Why It Is Beneficial to Pre-heat Multi-stage Setter Egg Sets30 July 2014
Pre-heating of multistage egg sets before the onset of the incubation process is important to achieve a uniform hatch windows of short duration, according Ecuador-based Poultry Hatchery Specialist, Angel Salazar.
Multi-stage incubators are dependent on the efficient transfer of metabolic heat from the embryos right at the end of incubation to those at the very start of the incubation process.
In a multistage incubator, eggs are usually set and transferred twice on a weekly basis. It is important that similar numbers of eggs at each stage of the incubation process are placed within the incubator cabinet and that these stages of incubation are evenly distributed across the incubation period.
The traditional method used in many broiler hatcheries to raise the internal temperature of the egg mass prior to setting in multistage incubators, has been to 'acclimate' these eggs for a period of eight to 10 hours in setter trolleys placed in the setter room hallway. This way of accomplishing this goal lacks precise control of ambient conditions and takes place over a long period of time. It leads to a non-uniform raise in internal egg temperature and a hatch window of long duration. Last but not least, carrying out this process of acclimating eggs sets in setter hall corridors increases the risk of moisture condensation on egg shells.
The internal egg temperature distribution of 'acclimated' egg sets lacks the needed uniformity to be able to start most of the eggs at a similar internal temperature once placed inside the setter cabinet to start the incubation process itself. That is why pre-warming/heating of the egg mass when carried out under a controlled set of ambient conditions accompanied by forced air and heat sources is a much better proposition. Thus, true pre-warming allows for the entire egg mass to be placed in multistage incubators to reach a relatively quick and uniform increase of internal egg temperature to a range of about 26 to 28 degrees Celsius before placing the eggs in the multistage incubator.
The author is convinced pre-heating of multistage egg sets before the onset of the incubation process, for block setting or in fixed rack units, is a very important and contributing factor in achieving uniform hatch windows of short duration.
Pre-heating is routinely achieved in single-stage incubators during the pre-warming step of the setter incubation profile. The aim in the multistage hatchery should be to allow for a uniform, similar starting point, e.g. internal egg temperature, for the great majority of the 'reactivated' embryos.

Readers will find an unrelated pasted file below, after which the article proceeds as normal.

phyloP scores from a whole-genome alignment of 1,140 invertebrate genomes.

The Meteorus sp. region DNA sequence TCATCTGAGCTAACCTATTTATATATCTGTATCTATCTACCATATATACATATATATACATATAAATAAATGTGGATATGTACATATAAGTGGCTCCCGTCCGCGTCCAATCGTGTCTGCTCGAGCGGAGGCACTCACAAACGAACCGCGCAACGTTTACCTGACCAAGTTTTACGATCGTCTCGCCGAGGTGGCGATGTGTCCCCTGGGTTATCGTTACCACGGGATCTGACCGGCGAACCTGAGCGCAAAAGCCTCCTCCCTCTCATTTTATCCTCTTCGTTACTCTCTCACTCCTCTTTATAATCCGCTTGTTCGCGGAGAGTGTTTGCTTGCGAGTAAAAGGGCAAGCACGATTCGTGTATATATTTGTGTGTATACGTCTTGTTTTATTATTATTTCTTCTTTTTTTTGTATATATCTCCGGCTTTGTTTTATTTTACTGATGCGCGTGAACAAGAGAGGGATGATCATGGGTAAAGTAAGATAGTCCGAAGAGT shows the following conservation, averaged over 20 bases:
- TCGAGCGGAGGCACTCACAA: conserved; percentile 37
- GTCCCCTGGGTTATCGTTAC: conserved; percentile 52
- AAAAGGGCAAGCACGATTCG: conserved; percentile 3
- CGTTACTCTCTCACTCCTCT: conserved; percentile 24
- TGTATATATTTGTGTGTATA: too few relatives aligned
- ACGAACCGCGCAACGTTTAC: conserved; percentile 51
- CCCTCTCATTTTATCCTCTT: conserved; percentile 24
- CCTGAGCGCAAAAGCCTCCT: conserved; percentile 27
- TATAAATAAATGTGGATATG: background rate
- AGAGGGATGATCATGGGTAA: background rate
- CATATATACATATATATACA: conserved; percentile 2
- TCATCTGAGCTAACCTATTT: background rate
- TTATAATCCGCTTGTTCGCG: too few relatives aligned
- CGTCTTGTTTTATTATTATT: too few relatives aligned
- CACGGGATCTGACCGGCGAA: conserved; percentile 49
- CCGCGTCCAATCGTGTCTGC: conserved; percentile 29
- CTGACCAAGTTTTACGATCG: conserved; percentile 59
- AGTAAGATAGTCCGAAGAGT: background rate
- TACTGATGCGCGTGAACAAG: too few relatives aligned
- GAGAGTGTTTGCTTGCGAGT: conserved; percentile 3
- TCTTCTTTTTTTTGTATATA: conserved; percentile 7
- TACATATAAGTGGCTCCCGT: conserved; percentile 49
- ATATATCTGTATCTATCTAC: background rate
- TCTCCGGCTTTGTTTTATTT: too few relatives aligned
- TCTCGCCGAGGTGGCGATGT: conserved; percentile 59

Without the benefit of pre-heating, multistage egg sets do exhibit greater eggshell temperature variation even after several hours of incubation inside the multistage setter cabinet. Further, pre-warming is also beneficial in reducing early embryo mortality, especially before and during the blood ring stage at three days into the incubation process.
A good rule of thumb is to provide 4,000 watts of heating capacity for each 30,000 to 32,000 eggs to be pre-warmed during a period of five to six hours.
There are several types of pre-heating chambers available in the marketplace. Some of these combine both hot water – at 80 degrees Celsius - inside copper coil assemblies and, electric heat generated by heating elements. This allows for a quicker and more energy efficient pre-heating procedure.
The table below illustrates a pre-heating schedule that has worked quite well for eggs that have been in storage for five to seven days at temperatures in a range of 18 to 20 degrees Celsius.
|Egg quantity||Heating capacity||Air movement||Duration||Goal|
|100,000 eggs||6,000 watts||(6) Fan motors
|5.5-6.0 hours||Air temperature in the pre-heating chamber/room
@ 100°C or 37.8°F
When the air temperature reaches desired goal of 37.8 to 38.0 degrees Celsius, the internal egg temperature will be in a range of 26 to 27 degrees Celsius.
When the multistage setter is loaded with eggs preheated this way, there should not be any measurable temperature drop inside the setter cabinet.
The pre-heating chamber should be closed to the outside. There is no need to implement egg turning or to add moisture in the pre-heating chamber/cabinet. Only two things are required: the heat source and the forced air movement. The easiest way to implement the procedure successfully is to use idle multistage setter capacity as pre-heating cabinets.
Remember, the key concept here is pre-heating of eggs prior to setting can be done in a quick and uniform fashion. Acclimating of multistage egg sets in setter hall corridors takes a long time and the internal temperature rise achieved this way is not nearly as uniform.